Social policy provisions of draft EU constitutional Treaty examined
In July 2003, a draft EU Constitutional Treaty was presented by the European Convention. The new Treaty, which will repeal existing Treaties once it comes into force, has a number of implications for the future social and employment policy of the EU. This article examines the main changes proposed.
In the light of the fact that the European Union will admit 10 new Member States in May 2004, thus enlarging its membership from 15 to 25 countries, work has been progressing on a revision of the various EU Treaties. The aim is mainly to streamline the workings of the EU but also to simplify the Treaties and make the EU more accessible to its citizens. The European Convention- chaired by Valéry Giscard d’Estaing, the former French President - was charged with reviewing the Treaties and proposing changes. The Convention began its work in February 2002 (EU0305203N and EU0201231N) and concluded it with the presentation of a complete draft of a new constitutional Treaty in the summer of 2003. A preliminary version of the draft was submitted to the Thessaloniki European Council meeting in June 2003 (EU0307204F), after which a final version was published on 10 July 2003 and submitted to the President of the European Council in Rome on 18 July.
Main provisions of the new draft Treaty
The draft Treaty establishing a Constitution for Europe, is divided into four parts, as follows:
- Part I, which sets out the definition and objectives of the Union. It also lays down the workings of the EU’s institutions;
- Part II, which incorporates the Charter of Fundamental Rights of the European Union, which was approved by the Council (EU0011278N),European Parliament (EU0012284N) and European Commission in 2000;
- Part III, which sets out the policies and functioning of the Union; and
- Part IV, which contains a number of final provisions.
The new text comprises a single Treaty, replacing the previous grouping of the Union's policy and work under a range of different 'pillars'. Once in force, the new constitutional Treaty will repeal the Treaty on the European Union (TEU), the Treaty establishing the European Community (TEC) and the acts and treaties which have supplemented or amended them.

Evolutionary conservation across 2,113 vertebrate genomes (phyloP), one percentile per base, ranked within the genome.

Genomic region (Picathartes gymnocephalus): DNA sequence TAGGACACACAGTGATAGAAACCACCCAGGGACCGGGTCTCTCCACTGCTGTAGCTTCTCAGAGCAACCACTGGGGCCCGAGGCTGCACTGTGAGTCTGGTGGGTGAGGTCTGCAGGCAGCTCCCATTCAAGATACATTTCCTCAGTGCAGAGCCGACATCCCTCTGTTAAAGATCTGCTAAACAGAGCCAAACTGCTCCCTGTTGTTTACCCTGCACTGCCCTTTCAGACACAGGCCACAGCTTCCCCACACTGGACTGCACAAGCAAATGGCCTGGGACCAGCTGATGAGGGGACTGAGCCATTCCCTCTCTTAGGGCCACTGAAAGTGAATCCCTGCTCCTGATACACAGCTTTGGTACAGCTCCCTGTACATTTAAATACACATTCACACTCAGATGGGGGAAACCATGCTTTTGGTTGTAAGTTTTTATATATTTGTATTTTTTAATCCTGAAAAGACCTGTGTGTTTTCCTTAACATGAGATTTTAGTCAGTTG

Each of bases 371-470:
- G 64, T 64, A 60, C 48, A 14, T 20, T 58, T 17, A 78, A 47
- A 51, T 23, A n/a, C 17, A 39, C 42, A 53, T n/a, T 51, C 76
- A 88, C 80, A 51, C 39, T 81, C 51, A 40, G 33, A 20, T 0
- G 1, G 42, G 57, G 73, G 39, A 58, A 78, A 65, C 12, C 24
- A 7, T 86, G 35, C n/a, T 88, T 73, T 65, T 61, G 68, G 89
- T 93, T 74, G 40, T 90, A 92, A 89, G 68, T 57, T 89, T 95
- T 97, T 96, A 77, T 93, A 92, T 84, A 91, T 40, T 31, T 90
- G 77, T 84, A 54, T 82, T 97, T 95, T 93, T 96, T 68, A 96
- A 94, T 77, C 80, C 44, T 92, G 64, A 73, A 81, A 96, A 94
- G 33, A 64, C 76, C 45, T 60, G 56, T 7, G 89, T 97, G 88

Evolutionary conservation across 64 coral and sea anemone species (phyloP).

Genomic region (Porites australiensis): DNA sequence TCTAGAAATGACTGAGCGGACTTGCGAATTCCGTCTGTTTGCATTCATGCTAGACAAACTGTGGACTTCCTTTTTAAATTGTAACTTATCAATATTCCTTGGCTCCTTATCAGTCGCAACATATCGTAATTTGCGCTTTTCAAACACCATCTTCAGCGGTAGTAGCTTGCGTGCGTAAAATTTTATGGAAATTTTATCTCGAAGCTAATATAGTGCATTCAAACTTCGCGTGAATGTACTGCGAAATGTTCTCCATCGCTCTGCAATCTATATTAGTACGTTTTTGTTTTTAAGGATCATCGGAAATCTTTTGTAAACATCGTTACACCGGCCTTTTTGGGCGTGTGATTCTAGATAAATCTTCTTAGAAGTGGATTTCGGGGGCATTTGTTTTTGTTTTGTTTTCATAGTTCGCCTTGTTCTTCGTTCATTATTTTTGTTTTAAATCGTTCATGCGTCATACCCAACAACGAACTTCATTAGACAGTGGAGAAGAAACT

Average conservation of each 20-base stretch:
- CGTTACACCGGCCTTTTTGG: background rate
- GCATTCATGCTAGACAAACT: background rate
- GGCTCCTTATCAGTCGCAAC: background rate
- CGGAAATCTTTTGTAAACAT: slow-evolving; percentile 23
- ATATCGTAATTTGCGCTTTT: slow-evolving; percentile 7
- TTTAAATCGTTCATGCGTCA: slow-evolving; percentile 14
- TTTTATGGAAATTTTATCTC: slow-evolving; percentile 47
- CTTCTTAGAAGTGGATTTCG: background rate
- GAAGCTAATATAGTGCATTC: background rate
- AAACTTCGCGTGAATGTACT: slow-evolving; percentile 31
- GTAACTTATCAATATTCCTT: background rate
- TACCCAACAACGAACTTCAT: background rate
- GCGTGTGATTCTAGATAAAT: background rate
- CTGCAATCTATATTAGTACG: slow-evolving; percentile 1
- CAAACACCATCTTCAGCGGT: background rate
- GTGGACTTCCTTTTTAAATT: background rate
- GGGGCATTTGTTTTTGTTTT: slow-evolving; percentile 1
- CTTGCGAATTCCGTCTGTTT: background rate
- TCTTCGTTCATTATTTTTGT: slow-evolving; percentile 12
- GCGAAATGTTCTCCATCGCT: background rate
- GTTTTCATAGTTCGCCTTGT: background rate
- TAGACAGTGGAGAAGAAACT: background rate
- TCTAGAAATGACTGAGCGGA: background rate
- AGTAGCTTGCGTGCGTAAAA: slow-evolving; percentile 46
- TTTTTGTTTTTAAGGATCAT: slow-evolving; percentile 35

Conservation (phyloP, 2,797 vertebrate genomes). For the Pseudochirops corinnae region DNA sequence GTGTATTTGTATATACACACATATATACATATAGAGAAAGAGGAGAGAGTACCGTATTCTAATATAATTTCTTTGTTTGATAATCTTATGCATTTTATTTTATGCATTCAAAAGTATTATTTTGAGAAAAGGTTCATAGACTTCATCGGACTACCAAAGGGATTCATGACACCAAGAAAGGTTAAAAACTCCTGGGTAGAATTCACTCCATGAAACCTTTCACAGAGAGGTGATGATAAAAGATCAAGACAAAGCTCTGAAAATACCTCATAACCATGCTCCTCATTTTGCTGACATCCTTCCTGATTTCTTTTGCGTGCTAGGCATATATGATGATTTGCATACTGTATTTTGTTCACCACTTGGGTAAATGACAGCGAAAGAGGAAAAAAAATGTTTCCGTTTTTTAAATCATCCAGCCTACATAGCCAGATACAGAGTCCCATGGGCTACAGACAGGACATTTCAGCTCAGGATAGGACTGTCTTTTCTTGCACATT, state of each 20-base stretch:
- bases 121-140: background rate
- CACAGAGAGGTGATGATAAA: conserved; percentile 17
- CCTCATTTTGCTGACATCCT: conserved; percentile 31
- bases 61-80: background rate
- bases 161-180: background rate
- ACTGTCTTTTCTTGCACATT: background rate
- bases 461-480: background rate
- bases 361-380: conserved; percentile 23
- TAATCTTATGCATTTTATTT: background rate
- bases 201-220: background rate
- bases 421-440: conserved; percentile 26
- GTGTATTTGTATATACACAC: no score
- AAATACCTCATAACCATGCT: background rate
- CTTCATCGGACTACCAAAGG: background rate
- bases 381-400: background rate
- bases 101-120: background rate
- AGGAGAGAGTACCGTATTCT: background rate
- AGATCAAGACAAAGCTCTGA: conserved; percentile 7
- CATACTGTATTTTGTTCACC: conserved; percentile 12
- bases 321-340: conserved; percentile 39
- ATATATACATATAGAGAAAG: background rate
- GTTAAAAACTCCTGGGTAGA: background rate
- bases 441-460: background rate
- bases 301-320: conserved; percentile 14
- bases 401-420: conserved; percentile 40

The draft new Treaty refers throughout to the European Union rather than the Community, giving it a single legal personality which, it is hoped, will enable it to take on a higher international profile. Other changes of terminology include a reference to 'European laws' rather than Regulations, 'European framework laws' rather than Directives and the social partners, rather than 'management and labour'.
Definitions and objectives of the Union
Part I sets out the key definitions and objectives of the Union, including its values. Most of these objectives and values are taken from the existing Treaties, although there is arguably more of an emphasis on non-discrimination in the new text. Thus, the values listed in Article I-2 include 'respect for human dignity, liberty, democracy, equality, the rule of law and respect for human rights'. It also makes reference to a society based on a range of values, including non-discrimination.
In Article I-3, the draft Treaty lists full employment as one of the objectives of the Union (the existing TEU refers to a high level of employment), along with combating social exclusion and discrimination, promoting equality between women and men and solidarity between generations.
Article I-4 lists the Union’s fundamental freedoms and states that any discrimination on grounds of nationality shall be prohibited.
Article I-14 deals with the coordination of economic and employment policies, stating that the Union shall 'adopt measures to ensure coordination of the employment policies of the Member States, in particular by adopting guidelines for these policies'. This is a reference to the European employment strategy, which has been in existence since 1997 (EU9711168F).
Role of the social partners
Specific reference is made to the role of the social partners in the European Union. Accordingly, Article I-47 states that: 'The European Union recognises and promotes the role of the social partners at Union level, taking into account the diversity of national systems; it shall facilitate dialogue between the social partners, respecting their autonomy.'
Part II of the draft Treaty contains the Charter of Fundamental Rights of the European Union, which was originally drawn up in 2000 but not given legally binding status at that time. The incorporation of the Charter into the Treaty will give it legal status. The preamble notes that it is necessary to strengthen the protection of fundamental rights 'in the light of changes in society, social progress and scientific and technological developments by making those rights more visible in a Charter'.
The Charter sets out a range of rights, freedoms and principles for EU citizens. In the employment and industrial relations area, the key points include: